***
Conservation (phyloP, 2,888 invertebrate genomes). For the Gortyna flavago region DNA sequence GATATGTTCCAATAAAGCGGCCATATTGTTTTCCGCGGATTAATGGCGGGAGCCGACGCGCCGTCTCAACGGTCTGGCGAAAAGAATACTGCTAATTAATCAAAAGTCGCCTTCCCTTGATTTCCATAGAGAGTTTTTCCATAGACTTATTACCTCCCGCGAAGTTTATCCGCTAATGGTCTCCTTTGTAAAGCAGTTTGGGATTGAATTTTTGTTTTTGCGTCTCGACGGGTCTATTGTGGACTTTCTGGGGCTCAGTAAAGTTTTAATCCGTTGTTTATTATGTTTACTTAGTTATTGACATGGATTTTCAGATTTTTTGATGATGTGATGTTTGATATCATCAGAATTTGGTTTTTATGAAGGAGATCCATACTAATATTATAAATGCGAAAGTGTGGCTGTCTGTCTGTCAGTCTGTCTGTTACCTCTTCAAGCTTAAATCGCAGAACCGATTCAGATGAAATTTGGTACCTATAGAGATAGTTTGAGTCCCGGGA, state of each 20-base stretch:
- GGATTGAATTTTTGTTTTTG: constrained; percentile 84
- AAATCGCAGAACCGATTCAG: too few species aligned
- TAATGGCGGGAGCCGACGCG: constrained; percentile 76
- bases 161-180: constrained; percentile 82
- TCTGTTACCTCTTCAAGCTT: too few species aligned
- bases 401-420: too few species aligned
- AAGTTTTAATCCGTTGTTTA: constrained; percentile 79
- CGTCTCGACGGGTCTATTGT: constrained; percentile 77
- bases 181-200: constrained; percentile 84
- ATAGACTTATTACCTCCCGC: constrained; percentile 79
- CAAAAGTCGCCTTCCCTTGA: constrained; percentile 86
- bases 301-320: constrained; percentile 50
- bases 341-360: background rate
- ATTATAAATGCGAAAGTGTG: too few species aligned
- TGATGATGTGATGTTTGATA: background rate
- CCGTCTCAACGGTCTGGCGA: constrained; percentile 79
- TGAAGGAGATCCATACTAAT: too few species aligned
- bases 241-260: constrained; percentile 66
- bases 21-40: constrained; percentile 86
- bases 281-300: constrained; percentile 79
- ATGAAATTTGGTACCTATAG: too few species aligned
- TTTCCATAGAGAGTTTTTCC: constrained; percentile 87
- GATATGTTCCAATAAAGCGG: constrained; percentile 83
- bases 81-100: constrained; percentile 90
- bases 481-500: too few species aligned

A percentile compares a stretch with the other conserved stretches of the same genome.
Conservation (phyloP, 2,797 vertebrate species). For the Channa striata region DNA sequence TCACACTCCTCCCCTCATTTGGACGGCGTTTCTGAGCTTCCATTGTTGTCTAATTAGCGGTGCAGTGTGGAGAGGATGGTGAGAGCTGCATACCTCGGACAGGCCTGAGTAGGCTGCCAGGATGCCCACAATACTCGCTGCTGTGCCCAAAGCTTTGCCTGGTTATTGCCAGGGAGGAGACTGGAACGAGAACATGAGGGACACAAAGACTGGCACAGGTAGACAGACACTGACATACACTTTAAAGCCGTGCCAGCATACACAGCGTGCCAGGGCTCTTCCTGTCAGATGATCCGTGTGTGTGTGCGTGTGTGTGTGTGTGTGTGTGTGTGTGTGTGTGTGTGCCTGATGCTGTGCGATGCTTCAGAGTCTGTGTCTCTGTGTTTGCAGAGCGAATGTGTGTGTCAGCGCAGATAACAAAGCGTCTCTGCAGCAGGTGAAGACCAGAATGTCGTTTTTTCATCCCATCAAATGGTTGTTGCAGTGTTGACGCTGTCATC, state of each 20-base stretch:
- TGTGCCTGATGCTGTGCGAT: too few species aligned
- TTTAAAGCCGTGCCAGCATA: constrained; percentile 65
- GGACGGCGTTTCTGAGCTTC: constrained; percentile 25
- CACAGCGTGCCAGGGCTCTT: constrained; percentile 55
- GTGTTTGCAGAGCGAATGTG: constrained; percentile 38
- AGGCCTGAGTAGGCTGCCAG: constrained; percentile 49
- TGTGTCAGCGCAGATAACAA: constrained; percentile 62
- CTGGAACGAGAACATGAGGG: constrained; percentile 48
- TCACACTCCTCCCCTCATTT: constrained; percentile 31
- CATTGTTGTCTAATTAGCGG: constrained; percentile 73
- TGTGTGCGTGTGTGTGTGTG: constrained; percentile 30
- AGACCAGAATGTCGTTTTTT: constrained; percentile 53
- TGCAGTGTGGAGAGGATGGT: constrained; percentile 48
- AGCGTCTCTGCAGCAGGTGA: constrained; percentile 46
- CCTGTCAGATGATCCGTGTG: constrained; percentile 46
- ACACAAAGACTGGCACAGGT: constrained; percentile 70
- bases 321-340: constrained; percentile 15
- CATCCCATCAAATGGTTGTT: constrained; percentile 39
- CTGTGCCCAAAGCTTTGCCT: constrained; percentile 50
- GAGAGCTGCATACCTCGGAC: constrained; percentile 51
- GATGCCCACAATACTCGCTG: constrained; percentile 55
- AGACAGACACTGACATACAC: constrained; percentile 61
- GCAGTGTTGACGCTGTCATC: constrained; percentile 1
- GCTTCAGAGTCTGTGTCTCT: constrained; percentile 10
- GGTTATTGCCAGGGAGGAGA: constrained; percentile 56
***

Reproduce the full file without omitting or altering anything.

Conservation (phyloP, 2,888 invertebrate genomes). For the Gortyna flavago region DNA sequence GATATGTTCCAATAAAGCGGCCATATTGTTTTCCGCGGATTAATGGCGGGAGCCGACGCGCCGTCTCAACGGTCTGGCGAAAAGAATACTGCTAATTAATCAAAAGTCGCCTTCCCTTGATTTCCATAGAGAGTTTTTCCATAGACTTATTACCTCCCGCGAAGTTTATCCGCTAATGGTCTCCTTTGTAAAGCAGTTTGGGATTGAATTTTTGTTTTTGCGTCTCGACGGGTCTATTGTGGACTTTCTGGGGCTCAGTAAAGTTTTAATCCGTTGTTTATTATGTTTACTTAGTTATTGACATGGATTTTCAGATTTTTTGATGATGTGATGTTTGATATCATCAGAATTTGGTTTTTATGAAGGAGATCCATACTAATATTATAAATGCGAAAGTGTGGCTGTCTGTCTGTCAGTCTGTCTGTTACCTCTTCAAGCTTAAATCGCAGAACCGATTCAGATGAAATTTGGTACCTATAGAGATAGTTTGAGTCCCGGGA, state of each 20-base stretch:
- GGATTGAATTTTTGTTTTTG: constrained; percentile 84
- AAATCGCAGAACCGATTCAG: too few species aligned
- TAATGGCGGGAGCCGACGCG: constrained; percentile 76
- bases 161-180: constrained; percentile 82
- TCTGTTACCTCTTCAAGCTT: too few species aligned
- bases 401-420: too few species aligned
- AAGTTTTAATCCGTTGTTTA: constrained; percentile 79
- CGTCTCGACGGGTCTATTGT: constrained; percentile 77
- bases 181-200: constrained; percentile 84
- ATAGACTTATTACCTCCCGC: constrained; percentile 79
- CAAAAGTCGCCTTCCCTTGA: constrained; percentile 86
- bases 301-320: constrained; percentile 50
- bases 341-360: background rate
- ATTATAAATGCGAAAGTGTG: too few species aligned
- TGATGATGTGATGTTTGATA: background rate
- CCGTCTCAACGGTCTGGCGA: constrained; percentile 79
- TGAAGGAGATCCATACTAAT: too few species aligned
- bases 241-260: constrained; percentile 66
- bases 21-40: constrained; percentile 86
- bases 281-300: constrained; percentile 79
- ATGAAATTTGGTACCTATAG: too few species aligned
- TTTCCATAGAGAGTTTTTCC: constrained; percentile 87
- GATATGTTCCAATAAAGCGG: constrained; percentile 83
- bases 81-100: constrained; percentile 90
- bases 481-500: too few species aligned

A percentile compares a stretch with the other conserved stretches of the same genome.
Conservation (phyloP, 2,797 vertebrate species). For the Channa striata region DNA sequence TCACACTCCTCCCCTCATTTGGACGGCGTTTCTGAGCTTCCATTGTTGTCTAATTAGCGGTGCAGTGTGGAGAGGATGGTGAGAGCTGCATACCTCGGACAGGCCTGAGTAGGCTGCCAGGATGCCCACAATACTCGCTGCTGTGCCCAAAGCTTTGCCTGGTTATTGCCAGGGAGGAGACTGGAACGAGAACATGAGGGACACAAAGACTGGCACAGGTAGACAGACACTGACATACACTTTAAAGCCGTGCCAGCATACACAGCGTGCCAGGGCTCTTCCTGTCAGATGATCCGTGTGTGTGTGCGTGTGTGTGTGTGTGTGTGTGTGTGTGTGTGTGTGTGCCTGATGCTGTGCGATGCTTCAGAGTCTGTGTCTCTGTGTTTGCAGAGCGAATGTGTGTGTCAGCGCAGATAACAAAGCGTCTCTGCAGCAGGTGAAGACCAGAATGTCGTTTTTTCATCCCATCAAATGGTTGTTGCAGTGTTGACGCTGTCATC, state of each 20-base stretch:
- TGTGCCTGATGCTGTGCGAT: too few species aligned
- TTTAAAGCCGTGCCAGCATA: constrained; percentile 65
- GGACGGCGTTTCTGAGCTTC: constrained; percentile 25
- CACAGCGTGCCAGGGCTCTT: constrained; percentile 55
- GTGTTTGCAGAGCGAATGTG: constrained; percentile 38
- AGGCCTGAGTAGGCTGCCAG: constrained; percentile 49
- TGTGTCAGCGCAGATAACAA: constrained; percentile 62
- CTGGAACGAGAACATGAGGG: constrained; percentile 48
- TCACACTCCTCCCCTCATTT: constrained; percentile 31
- CATTGTTGTCTAATTAGCGG: constrained; percentile 73
- TGTGTGCGTGTGTGTGTGTG: constrained; percentile 30
- AGACCAGAATGTCGTTTTTT: constrained; percentile 53
- TGCAGTGTGGAGAGGATGGT: constrained; percentile 48
- AGCGTCTCTGCAGCAGGTGA: constrained; percentile 46
- CCTGTCAGATGATCCGTGTG: constrained; percentile 46
- ACACAAAGACTGGCACAGGT: constrained; percentile 70
- bases 321-340: constrained; percentile 15
- CATCCCATCAAATGGTTGTT: constrained; percentile 39
- CTGTGCCCAAAGCTTTGCCT: constrained; percentile 50
- GAGAGCTGCATACCTCGGAC: constrained; percentile 51
- GATGCCCACAATACTCGCTG: constrained; percentile 55
- AGACAGACACTGACATACAC: constrained; percentile 61
- GCAGTGTTGACGCTGTCATC: constrained; percentile 1
- GCTTCAGAGTCTGTGTCTCT: constrained; percentile 10
- GGTTATTGCCAGGGAGGAGA: constrained; percentile 56